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    @blindXfish I am from Texas, so you can go eat shit :D
  • 0
    @mr-user your seems more a problem of regex than it might do pattern recognition. At the same time, what general format do you have for those addresses?
  • 1

    That the thing. I am trying to find general format. There is not much data education and people can fill it out in whatever format they wanted.

    Image a single text field called Address. They can either put their street name at front or they can use whatever format they think off.

    I was trying to look at those millions unclean address and try to figure out how many of the customer live in which city, which street and so on.

    I am not hoping for 100 accuracy since I know it is impossible but I atleast want to clean large portion of it.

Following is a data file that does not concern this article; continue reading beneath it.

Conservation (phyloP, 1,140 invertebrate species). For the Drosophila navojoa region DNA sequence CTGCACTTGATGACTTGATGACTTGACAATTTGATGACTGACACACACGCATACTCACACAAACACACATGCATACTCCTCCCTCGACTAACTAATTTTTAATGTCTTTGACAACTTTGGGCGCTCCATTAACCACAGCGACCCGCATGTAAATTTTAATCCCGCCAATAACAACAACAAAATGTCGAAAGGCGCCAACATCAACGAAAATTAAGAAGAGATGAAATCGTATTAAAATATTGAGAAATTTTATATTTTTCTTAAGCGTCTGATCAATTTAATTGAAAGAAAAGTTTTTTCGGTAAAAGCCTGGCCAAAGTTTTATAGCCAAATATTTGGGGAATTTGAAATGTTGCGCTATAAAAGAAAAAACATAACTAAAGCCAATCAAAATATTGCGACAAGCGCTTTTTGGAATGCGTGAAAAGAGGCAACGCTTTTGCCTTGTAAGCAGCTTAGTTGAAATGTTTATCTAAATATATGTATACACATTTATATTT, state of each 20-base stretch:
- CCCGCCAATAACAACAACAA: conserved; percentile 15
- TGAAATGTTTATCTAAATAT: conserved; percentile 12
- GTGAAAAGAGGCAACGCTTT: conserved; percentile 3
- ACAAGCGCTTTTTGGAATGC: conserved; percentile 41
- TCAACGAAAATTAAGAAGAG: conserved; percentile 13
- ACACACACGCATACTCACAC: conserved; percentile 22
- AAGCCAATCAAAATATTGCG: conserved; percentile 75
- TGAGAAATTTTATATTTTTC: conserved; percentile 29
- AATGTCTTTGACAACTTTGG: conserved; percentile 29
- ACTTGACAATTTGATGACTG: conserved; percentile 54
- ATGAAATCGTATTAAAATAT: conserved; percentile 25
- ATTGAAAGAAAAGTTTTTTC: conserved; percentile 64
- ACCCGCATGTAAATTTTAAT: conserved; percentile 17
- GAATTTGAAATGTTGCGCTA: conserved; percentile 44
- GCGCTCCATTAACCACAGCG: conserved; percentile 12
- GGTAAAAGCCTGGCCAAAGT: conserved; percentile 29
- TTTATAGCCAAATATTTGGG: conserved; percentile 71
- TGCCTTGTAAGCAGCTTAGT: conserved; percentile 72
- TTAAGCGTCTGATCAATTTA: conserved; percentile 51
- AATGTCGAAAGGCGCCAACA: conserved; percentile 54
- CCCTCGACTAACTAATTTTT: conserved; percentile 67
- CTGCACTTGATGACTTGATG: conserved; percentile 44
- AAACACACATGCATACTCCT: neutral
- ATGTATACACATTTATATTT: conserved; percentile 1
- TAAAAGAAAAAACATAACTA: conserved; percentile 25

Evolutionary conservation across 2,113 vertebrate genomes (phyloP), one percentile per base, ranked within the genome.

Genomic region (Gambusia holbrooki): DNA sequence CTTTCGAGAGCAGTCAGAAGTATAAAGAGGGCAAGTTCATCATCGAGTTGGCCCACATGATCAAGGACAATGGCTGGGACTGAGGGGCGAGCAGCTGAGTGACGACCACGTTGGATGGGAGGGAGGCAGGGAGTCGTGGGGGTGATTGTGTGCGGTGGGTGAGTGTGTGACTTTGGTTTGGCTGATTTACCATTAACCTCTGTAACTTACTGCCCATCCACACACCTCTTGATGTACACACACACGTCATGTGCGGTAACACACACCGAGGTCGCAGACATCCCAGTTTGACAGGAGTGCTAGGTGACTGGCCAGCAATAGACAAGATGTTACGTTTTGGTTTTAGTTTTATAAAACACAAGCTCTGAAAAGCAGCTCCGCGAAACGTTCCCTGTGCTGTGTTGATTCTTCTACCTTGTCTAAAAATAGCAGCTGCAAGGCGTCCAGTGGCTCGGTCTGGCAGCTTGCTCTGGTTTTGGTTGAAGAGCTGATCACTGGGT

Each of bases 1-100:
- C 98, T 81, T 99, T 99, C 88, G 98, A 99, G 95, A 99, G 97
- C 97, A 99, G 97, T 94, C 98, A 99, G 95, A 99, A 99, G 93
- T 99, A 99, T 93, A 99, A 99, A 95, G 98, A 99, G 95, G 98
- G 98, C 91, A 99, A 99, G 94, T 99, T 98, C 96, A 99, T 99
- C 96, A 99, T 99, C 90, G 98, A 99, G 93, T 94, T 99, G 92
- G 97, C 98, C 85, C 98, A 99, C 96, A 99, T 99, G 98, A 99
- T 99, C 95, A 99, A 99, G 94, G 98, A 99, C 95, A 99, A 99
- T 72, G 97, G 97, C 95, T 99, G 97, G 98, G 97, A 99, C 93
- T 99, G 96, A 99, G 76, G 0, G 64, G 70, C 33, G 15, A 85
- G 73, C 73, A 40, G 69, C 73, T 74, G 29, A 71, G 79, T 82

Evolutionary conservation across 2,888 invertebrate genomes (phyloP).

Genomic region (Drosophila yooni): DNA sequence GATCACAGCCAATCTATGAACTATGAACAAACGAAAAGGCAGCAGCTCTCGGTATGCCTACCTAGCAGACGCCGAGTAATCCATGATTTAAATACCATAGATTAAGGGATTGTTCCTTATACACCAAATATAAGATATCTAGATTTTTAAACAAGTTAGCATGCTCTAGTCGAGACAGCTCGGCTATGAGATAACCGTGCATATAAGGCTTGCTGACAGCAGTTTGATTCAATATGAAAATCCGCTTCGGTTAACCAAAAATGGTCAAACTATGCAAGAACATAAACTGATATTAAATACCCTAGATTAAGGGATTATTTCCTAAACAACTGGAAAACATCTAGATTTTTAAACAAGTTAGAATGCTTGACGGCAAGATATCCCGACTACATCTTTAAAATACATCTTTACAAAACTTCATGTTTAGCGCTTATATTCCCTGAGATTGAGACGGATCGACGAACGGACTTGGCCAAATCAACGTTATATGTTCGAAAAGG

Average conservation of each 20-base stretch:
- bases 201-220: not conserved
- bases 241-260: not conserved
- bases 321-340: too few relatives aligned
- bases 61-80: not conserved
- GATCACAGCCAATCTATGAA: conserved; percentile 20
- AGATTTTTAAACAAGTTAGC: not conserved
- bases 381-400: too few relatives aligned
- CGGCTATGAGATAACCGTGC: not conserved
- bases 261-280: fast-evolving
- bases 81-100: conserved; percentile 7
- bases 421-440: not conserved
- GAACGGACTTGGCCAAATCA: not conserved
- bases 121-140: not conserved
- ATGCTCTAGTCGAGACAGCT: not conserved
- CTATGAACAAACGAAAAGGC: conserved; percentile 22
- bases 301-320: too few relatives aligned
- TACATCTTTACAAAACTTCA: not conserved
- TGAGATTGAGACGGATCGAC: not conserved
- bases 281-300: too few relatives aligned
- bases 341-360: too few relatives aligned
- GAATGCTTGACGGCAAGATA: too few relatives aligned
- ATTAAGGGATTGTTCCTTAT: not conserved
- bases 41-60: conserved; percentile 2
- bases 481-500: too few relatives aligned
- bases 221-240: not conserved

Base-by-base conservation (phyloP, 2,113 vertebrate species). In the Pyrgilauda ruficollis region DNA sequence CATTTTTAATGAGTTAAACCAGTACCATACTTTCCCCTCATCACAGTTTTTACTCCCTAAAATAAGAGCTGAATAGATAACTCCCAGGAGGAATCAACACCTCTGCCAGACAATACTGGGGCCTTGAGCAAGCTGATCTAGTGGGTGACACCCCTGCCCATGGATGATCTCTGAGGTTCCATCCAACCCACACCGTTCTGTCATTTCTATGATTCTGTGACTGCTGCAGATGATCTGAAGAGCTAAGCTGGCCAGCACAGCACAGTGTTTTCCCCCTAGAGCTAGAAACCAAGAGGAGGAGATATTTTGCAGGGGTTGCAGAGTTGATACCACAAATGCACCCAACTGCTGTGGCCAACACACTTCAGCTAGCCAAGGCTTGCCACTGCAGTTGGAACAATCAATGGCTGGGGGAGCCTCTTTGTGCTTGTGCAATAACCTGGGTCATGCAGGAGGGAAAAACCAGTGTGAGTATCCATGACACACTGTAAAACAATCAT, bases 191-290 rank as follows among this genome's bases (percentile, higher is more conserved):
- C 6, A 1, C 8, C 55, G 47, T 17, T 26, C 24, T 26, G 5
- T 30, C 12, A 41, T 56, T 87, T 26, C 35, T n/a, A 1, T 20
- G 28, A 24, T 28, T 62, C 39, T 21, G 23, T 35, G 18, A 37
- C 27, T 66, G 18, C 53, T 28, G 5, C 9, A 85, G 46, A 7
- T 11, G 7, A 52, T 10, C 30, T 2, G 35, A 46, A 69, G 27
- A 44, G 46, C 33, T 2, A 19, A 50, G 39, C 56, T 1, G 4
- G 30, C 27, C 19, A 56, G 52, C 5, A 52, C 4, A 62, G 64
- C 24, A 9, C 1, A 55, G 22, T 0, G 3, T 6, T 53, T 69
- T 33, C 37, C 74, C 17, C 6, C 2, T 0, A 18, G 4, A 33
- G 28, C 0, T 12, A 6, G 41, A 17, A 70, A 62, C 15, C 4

• 0
    @mr-user then some data transformation will have to take place in order to determine categorical positioning. Take two tables with the exact "type of data" and in one of them you have a column for address, this in itself just by the label is something that you know already and can be represented by a 0 or a 1, even if the users put information in a different way e.g "Street, apt # etc" over "Apt # Street" etc, it is well known by the label to represent an address.

    Now, as far as having a system being able to properly generalize and fix to your format, this seems rather heavy. But if you want your system to be able to pick a string of text by another data set and determine if it is an address or not it would be even more difficult.

    At this time, standard machine learning might not be able to pinpoint if something is an address, but an actual neural net that as an additional step checks for an address against something like google might
  • 1
    @IntrusionCM for some reason i went back and started thinking on silicon valley where an AI started correcting user inputs, don't wanna say more in case I make a big spoiler. Apologies if I did and someone here wants to watch the TV show